Written By: Rachel Zentner, LPC, SAS
In the world of psychology and counseling popular culture, we often talk about expressing your feelings and that it’s important to “get things out” and how we shouldn’t “bottle things up”. Recently I became curious if there is ever a time when we SHOULDN’T just express something… I wondered if perhaps anger is one of those emotions that might be handled with a different skill set rather than just the old “express your anger” adage.
Anger often comes on swiftly when something happens outside of ourselves: someone says something inappropriate, someone cuts us off in traffic, a rude person on the phone isn’t handling our situation the way we want it to be handled, when we’ve determined someone is wrong and we are right. Anger can also be built and stored and grown internally if we chose to repeat stories to ourselves of how people and situations have wronged us. In either case, whether anger is coming on fast or built over time, anger is something we are doing- it is not being done to us. This is both good and bad news: the good news is we can take responsibility for what we do with anger; the bad news is it’s our responsibility to decide what we do with anger.
Anger is pointing us to something else: always. I don’t use such definitive statements often but it is true here. Anger is energy, and often BIG energy. What am we supposed to do with that big energy? Do something. Use it. It is a motivator for change. Anger is indicating to you that something in this situation isn’t right and typically there are two options: change the situation or change your reaction.
If you chose to use anger to change the situation, you can put up boundaries around yourself and always remember you have the right to leave: the phone call, the relationship, the FaceBook interaction and so on. You and I do not have the power to change others- ever. I can say to someone: “I don’t want you to talk about politics around me.” They have every right to continue to do so. If their continued behavior causes anger in me, I can leave. Anger is a motivator for me to take care of myself and boundaries.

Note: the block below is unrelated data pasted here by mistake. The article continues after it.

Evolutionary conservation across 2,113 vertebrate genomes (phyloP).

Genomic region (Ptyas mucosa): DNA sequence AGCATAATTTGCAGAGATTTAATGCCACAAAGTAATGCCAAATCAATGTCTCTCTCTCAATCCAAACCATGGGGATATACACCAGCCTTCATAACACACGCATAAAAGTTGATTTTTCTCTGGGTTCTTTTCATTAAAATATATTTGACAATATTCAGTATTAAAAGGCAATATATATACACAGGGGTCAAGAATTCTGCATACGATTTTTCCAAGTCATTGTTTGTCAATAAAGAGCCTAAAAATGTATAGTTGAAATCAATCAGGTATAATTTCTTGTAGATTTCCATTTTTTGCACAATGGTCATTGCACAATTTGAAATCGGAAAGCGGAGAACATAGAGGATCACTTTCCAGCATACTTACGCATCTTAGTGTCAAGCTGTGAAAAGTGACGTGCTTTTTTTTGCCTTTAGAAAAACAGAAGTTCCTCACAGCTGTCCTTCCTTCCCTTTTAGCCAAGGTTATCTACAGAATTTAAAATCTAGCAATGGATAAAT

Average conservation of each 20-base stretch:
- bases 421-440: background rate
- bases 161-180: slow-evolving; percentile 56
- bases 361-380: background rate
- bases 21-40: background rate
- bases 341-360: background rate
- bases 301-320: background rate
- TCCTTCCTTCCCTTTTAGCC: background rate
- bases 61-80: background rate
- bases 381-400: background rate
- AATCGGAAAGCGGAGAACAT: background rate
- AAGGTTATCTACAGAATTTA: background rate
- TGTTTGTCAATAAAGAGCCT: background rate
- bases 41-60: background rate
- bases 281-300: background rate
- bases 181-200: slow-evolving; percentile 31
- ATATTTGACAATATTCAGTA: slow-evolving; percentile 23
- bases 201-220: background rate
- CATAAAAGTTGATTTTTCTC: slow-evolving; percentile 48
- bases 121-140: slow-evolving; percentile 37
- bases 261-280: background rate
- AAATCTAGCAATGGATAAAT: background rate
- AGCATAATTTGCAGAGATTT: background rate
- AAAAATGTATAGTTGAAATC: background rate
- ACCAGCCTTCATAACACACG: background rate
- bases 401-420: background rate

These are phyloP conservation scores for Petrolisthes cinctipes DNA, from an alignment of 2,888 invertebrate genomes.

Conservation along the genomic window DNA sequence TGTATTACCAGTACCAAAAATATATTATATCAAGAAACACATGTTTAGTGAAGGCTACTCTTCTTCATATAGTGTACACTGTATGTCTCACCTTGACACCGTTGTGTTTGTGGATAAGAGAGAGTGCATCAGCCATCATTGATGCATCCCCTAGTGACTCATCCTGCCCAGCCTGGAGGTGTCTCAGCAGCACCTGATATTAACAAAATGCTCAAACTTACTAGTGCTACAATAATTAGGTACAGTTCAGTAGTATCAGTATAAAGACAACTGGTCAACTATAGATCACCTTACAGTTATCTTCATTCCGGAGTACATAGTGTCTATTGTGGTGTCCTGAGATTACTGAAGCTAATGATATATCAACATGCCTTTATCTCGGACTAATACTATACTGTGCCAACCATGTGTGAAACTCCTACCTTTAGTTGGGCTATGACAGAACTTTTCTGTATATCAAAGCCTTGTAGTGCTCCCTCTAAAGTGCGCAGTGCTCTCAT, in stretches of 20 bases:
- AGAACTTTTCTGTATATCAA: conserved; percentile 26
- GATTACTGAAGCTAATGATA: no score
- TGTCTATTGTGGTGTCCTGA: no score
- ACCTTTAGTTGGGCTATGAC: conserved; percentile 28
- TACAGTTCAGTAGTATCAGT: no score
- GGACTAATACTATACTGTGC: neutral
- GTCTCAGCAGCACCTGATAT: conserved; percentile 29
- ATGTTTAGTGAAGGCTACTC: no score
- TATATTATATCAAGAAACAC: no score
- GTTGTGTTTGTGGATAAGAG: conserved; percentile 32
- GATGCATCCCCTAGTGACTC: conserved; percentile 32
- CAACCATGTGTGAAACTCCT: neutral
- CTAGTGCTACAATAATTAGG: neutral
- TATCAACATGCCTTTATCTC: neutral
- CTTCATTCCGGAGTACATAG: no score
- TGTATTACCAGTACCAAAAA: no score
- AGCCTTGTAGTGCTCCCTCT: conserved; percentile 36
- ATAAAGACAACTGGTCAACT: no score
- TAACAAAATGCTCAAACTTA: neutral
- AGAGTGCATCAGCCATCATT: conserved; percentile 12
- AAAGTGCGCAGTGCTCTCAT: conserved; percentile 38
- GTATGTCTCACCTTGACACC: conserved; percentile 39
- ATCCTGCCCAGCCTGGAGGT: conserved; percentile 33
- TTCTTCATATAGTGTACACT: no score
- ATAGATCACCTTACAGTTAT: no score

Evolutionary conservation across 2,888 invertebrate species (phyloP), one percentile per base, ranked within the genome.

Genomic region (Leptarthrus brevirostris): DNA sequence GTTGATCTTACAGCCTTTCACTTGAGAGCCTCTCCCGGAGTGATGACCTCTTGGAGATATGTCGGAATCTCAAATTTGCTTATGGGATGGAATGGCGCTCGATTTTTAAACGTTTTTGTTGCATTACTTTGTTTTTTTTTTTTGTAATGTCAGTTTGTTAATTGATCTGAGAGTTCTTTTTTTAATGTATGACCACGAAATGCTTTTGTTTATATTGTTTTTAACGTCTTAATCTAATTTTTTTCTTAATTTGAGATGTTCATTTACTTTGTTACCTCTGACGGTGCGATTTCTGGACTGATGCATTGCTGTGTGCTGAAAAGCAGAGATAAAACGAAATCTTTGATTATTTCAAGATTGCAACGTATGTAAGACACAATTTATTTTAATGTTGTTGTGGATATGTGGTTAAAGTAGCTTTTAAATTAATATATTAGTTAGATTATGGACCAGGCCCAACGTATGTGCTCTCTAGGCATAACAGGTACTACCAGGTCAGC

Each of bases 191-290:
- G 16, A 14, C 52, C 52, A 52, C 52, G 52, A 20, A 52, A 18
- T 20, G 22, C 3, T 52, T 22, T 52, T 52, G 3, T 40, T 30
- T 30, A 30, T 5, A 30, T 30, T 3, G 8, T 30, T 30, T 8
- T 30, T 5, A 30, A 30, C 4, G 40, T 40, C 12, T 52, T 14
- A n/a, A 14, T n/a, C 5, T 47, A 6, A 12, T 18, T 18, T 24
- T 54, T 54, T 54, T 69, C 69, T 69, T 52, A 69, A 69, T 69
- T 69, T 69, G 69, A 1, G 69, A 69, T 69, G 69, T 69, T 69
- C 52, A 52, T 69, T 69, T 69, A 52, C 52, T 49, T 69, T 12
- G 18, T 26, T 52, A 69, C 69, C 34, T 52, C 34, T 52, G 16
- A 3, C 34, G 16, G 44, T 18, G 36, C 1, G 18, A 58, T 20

If you chose to use anger to change your reaction, you can examine what is actually underneath the anger and work with yourself of what’s actually happening. In the above example you could ask yourself why political conversation is so upsetting to you. Do you think you are right and others are wrong? Are you interested in listening to others or just wanting to make others believe what you do? Are you actually afraid about what’s happening politically and not angry at all? If we take responsibility for what’s underneath anger, we can change our reaction. Perhaps a comment might come then like, “I’m uncomfortable talking about politics because usually people get upset and argue and I don’t like conflict so I tend to avoid political discussions because I’m afraid of them.”
In both case above, the “change your situation” and the “change your reaction” options, some level of suppression of anger is required. A person skilled in these anger tactics is actually transmuting the energy into motivation. The energy of anger can absolutely be destructive when expressed without contemplation and discipline. Allowing a feeling to determine your behavior too risky, fast, and often leaves us with unintended consequences (think of the texts or emails you’ve sent too quickly in a fit of anger and wished you hadn’t for example). When we slow down, use our mind to determine how to use the angry feelings, we have options and can take responsibility for ourselves. Anger can no longer control you- you are now in charge of how you use this powerful indicator that change is required.